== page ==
I come from one of the most recycling-conscious states in America. Vermont was one of the first to put a five-cent refund on aluminum cans and has developed into a recycling paradise since. I am a born and bred recycler.
When I moved to Thailand, I literally panicked about my trash. I was so used to recycling that every time I polished off a can of Sprite I felt guilty. I observed with an eagle eye what happened to all of it. Now I feel like I need a huge white-board with circles and arrows pointing in every direction to be able to illustrate the amazing routes that my once possessions take.
After but a few weeks in Thailand I realized that most of my trash was being taken somewhere by someone before the garbage men showed up. I noticed that my first maid (a story unto itself) was picking hundreds of odd things out of the trash every week. A scrap of soap, a piece of string, empty water bottles, jars with lids, she carried them all home with her every day.
So I started piling all of my ‘it could be useful’ garbage onto the counter before disposing of it, pointing at each item and asking, “Do you want this? This? This?” I was surprised. She took almost everything.
After she vacuumed my computer’s hard drive, had a nice afternoon playing with my makeup, Q-tips, and toiletries, and basically started driving me nuts, it was time to say goodbye. But she left me with a very good idea. I started separating all of my trash into different categories.
I now have bags for bottles, cans, newspapers, and shopping bags. I have boxes for unwanted clothing, old and defunct towels, reusable tin boxes once containing cookies, and general scraps of life. My downstairs closet is an absolute mess.
A lot of my extras go to the Thai family that now lives with us and works for us. They take the empty water bottles and plastic shopping bags back to the countryside when they visit their family in Isaan, a remote area in eastern Thailand on the border of Laos. The bottles are used to store water and the plastic bags are reused at the very small shop his father runs there. They also get my extra food (often a vegetable shopping experiment gone awry) and many of the ‘freebies’ I pick up along the way while shopping in Thailand.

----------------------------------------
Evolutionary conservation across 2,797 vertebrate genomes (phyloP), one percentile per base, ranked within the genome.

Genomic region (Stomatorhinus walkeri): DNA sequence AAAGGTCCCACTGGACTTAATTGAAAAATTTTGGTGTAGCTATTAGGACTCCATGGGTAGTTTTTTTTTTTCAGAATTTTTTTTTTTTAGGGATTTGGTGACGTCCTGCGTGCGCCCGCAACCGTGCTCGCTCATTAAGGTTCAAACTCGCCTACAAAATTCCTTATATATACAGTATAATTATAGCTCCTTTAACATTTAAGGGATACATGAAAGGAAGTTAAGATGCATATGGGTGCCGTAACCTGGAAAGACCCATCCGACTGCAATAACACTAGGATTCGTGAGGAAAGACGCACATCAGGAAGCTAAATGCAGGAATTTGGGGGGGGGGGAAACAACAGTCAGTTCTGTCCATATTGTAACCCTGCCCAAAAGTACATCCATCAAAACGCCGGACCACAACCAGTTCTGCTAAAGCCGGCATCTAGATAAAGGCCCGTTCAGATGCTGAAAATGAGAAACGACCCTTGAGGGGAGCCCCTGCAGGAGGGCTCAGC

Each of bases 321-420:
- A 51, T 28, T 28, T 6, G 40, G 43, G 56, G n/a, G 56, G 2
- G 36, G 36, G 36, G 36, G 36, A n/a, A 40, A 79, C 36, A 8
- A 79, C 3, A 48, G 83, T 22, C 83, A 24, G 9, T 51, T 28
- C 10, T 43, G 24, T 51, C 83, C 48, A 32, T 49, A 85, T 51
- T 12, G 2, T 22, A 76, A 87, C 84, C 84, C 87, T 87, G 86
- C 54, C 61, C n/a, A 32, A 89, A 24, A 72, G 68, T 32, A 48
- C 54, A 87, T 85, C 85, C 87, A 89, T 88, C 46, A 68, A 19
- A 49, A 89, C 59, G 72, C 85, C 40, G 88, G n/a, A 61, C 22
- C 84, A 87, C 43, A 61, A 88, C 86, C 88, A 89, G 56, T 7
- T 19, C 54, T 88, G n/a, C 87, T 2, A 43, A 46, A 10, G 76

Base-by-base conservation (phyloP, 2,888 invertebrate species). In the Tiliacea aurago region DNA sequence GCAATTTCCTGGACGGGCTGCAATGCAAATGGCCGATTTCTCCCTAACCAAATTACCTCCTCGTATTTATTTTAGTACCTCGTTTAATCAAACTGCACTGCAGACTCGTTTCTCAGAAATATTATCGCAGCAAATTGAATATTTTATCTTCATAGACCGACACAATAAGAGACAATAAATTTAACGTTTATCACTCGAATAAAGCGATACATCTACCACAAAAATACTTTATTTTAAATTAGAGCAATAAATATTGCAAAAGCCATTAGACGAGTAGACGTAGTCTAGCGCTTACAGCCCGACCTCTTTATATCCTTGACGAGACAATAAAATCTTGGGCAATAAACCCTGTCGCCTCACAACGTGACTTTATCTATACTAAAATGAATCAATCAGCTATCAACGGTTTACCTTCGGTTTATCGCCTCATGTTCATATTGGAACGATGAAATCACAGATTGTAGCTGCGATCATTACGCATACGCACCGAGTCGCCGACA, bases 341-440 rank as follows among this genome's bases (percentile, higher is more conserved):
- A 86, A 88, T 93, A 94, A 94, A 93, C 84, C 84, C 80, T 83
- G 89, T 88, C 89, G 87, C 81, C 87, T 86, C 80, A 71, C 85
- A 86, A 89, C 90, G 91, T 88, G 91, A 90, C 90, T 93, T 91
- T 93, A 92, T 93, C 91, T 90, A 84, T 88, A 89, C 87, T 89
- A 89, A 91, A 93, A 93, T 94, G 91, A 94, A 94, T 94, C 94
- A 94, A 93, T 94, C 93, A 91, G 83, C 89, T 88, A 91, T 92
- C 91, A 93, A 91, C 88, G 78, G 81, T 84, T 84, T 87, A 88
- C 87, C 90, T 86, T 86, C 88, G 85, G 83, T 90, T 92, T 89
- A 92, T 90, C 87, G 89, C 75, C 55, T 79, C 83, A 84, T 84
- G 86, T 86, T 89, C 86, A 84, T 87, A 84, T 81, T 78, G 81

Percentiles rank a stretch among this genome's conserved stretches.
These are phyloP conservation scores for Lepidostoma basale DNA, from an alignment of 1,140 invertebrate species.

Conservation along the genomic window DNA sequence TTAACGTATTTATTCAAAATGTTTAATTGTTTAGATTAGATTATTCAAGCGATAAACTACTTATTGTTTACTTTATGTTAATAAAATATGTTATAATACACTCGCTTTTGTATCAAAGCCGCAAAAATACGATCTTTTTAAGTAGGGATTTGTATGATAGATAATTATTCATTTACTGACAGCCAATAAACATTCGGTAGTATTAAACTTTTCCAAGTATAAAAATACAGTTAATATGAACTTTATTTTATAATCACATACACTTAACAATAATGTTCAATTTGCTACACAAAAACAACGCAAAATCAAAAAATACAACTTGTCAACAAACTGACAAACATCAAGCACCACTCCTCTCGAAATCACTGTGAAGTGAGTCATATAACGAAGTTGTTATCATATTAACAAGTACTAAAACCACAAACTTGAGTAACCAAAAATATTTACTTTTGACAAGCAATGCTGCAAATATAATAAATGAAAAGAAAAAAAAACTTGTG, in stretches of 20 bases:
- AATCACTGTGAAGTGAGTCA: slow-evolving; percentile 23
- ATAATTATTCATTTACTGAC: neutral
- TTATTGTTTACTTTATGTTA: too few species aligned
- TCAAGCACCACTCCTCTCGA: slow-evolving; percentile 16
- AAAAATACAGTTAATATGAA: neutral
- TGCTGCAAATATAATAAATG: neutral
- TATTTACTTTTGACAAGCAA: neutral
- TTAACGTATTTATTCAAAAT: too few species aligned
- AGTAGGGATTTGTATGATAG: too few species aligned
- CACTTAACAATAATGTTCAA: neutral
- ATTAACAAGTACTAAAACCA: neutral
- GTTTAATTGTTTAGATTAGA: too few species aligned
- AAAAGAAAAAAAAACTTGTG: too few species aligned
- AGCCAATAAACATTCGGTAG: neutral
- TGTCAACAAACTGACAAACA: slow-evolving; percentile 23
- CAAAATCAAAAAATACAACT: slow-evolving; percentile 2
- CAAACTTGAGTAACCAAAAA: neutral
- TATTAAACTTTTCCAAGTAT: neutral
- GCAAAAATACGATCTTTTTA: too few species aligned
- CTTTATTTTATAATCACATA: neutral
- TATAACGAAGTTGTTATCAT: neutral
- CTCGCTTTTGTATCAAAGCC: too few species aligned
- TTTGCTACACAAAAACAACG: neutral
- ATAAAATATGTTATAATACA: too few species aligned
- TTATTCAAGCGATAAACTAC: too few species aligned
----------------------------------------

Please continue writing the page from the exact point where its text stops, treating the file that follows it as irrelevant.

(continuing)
My new telephone came with a free desk lamp. My favourite juice container came strapped with neon pink or blue cloth tissue box covers for a few months. After grocery shopping you can proceed to the ‘shopping rewards’ counter, where one can receive such goodies as small glass bowls, snack packets, bottles of water, calendars, pencils, calculators, breath mints, and toilet paper. When you fill up your car at the gas station you can expect a pack of chips, a small container of juice, a bottle of water, or some breathe mints. I take it all and either use it or redistribute it.
I bring my stale bread, pasta, and other dinner scraps out to the front of the house where the street dogs gleefully receive them. I have learned that they do not appreciate potatoes and sometimes there is an argument or two over who gets what. Green table scraps left over from chopping and peeling vegetables go to the family of roosters and ducks living in our backyard.
Other things that I think may be of use to someone, e.g., an old pair of shoes, a broken bag, old clothes, etc., I put into a bag and under the cover of darkness I walk into the local park and drop it off and leave it to a game of ‘finders-keepers.’
My old computer and other old computers I have gathered along the way get brought up to a school in Sangkhlaburi. They are somehow brought back to life and used by students who are learning how to type.
After all of this, I still manage to have a lot of stuff left over. Visitors at my house know about my boxes, so they leave all their unwanted extras with me before heading off to the airport. Pretty soon, my boxes are magically full again. Everything manages to find a good home.
If you ever get the chance to check out a flea market in Thailand, you will notice that there is a lot of ‘junk’ for sale. A broken belt, the sole of a shoe, a handful of screws, a collection of rubber bands, you name it. One man’s garbage is indeed another man’s treasure. If you are ever in Thailand and see someone in a bright green ‘I LOVE VERMONT’ T-shirt, well now you might know where it came from…